• To prevent you from overwriting commits, Git won’t let you push when it results in a non-fast-forward merge in the destination repository.

    Git push <remote> –force

    • Same as the above command, but force the push even if it results in a non-fast-forward merge. Do not use the –force flag unless you’re absolutely sure you know what you’re doing.

    Git push <remote> –all

    • Push all of your local branches to the specified remote.

    Git push <remote> –tags

    • Tags are not automatically pushed when you push a branch or use the –all option. The –tags flag sends all of your local tags to the remote repository.

    Git push discussion

    • git push is most commonly used to publish an upload local changes to a central repository. After a local repository has been modified a push is executed to share the modifications with remote team members.
    • The above diagram shows what happens when your local master has progressed past the central repository’s master and you publish changes by running git push origin master. Notice how git push is essentially the same as running git merge master from inside the remote repository.

    Options Available in Git Push command in Git

    • As mentioned in the last section, there are many options available in Git push command that helps us achieve certain specific tasks with just one execution.
    • In this section, we will take you through the essential and most used options in the git push command.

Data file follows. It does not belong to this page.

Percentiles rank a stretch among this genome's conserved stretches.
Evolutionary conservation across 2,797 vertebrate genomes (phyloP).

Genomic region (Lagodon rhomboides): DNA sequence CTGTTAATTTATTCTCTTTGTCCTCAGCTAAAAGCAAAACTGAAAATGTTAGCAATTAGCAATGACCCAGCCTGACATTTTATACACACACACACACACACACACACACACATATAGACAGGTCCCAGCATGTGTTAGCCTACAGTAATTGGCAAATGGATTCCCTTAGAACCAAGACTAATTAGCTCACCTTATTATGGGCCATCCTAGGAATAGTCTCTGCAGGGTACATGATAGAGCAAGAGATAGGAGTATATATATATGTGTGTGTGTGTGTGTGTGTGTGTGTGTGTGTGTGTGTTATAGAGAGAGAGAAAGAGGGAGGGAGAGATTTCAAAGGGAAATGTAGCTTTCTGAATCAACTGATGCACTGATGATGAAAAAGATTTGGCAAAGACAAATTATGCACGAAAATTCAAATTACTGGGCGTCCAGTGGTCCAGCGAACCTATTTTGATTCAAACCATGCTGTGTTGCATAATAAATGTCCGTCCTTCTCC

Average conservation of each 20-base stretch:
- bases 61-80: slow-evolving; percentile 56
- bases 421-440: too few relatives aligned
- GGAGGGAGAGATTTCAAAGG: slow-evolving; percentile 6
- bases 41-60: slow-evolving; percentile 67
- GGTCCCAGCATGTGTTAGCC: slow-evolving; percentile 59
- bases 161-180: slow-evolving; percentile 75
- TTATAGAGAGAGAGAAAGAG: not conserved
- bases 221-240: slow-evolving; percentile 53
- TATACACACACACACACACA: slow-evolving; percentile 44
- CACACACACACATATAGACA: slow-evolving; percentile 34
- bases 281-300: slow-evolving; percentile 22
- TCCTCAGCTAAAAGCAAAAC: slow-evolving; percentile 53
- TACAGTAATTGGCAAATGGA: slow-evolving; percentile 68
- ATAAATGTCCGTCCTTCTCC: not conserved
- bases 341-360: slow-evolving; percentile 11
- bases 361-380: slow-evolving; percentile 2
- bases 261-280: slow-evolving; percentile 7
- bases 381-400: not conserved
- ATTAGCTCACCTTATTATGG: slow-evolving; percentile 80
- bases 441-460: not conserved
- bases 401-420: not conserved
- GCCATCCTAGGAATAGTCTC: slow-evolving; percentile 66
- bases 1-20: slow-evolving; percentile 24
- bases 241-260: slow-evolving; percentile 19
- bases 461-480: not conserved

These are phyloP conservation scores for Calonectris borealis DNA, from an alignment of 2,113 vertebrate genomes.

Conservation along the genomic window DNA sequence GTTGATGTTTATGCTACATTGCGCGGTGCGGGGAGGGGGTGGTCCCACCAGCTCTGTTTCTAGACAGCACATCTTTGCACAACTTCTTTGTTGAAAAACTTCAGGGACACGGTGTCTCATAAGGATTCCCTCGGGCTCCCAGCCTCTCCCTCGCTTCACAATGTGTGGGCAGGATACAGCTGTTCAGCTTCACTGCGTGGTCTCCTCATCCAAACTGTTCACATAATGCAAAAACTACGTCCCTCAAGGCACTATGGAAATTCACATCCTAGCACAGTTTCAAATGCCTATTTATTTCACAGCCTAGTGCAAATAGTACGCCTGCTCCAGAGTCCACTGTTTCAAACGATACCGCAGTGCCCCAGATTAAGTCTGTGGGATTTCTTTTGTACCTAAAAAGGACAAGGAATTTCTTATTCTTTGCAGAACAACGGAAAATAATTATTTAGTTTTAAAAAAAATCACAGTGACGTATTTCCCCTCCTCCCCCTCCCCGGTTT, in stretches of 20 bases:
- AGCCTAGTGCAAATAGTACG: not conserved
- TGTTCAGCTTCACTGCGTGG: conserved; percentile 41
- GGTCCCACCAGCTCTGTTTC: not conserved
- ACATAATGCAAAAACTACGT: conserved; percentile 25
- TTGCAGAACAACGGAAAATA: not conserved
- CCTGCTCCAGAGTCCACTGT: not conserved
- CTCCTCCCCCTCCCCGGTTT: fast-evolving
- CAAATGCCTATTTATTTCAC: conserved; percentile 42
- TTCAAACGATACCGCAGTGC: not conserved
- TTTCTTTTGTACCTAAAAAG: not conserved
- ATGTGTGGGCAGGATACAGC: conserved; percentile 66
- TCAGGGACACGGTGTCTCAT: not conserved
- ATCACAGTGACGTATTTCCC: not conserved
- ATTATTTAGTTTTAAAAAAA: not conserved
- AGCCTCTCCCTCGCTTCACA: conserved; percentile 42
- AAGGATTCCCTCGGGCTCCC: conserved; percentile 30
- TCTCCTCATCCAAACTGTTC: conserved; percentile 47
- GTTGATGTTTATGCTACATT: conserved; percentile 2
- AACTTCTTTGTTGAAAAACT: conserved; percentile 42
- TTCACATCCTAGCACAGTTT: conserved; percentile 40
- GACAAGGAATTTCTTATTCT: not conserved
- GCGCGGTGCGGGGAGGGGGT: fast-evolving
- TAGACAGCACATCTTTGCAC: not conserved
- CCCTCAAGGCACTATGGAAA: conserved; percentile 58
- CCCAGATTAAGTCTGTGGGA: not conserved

Prune Option in Git Push

    • prune option in git push command will delete branch XYZ from the remote repository if there does not exist any branch with the same name in the local repository. 

    Usage: git push –prune remote XYZ

     Dry Run Option in Git Push

    • This option will perform and show the execution of the git push command but will not send any updated to the remote repository.

    Usage: git push –dry-run <remote> <local_branch> 

     Atomic Option in Git Push

    • Atomic option in Git Push provides an atomic operation on the remote repository, i.e., either every reference updates or nothing at all.

    Git push –atomic <remote_repo> <working_branch>

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     All Option in Git Push

    All options will push all the branches and their committed changes to the remote repository.

    Usage: git push –all <remote>

    •  By this, a Succesful push operation completes. Don’t relax just now; the job does not finish here. It is not just enough to push the changes to the GitHub. The verification of these changes onto the account should happen.
    • In addition to this, an analysis happens which tells how these changes get reflected. Let’s analyze the difference and see if they update or not, in the next tutorial.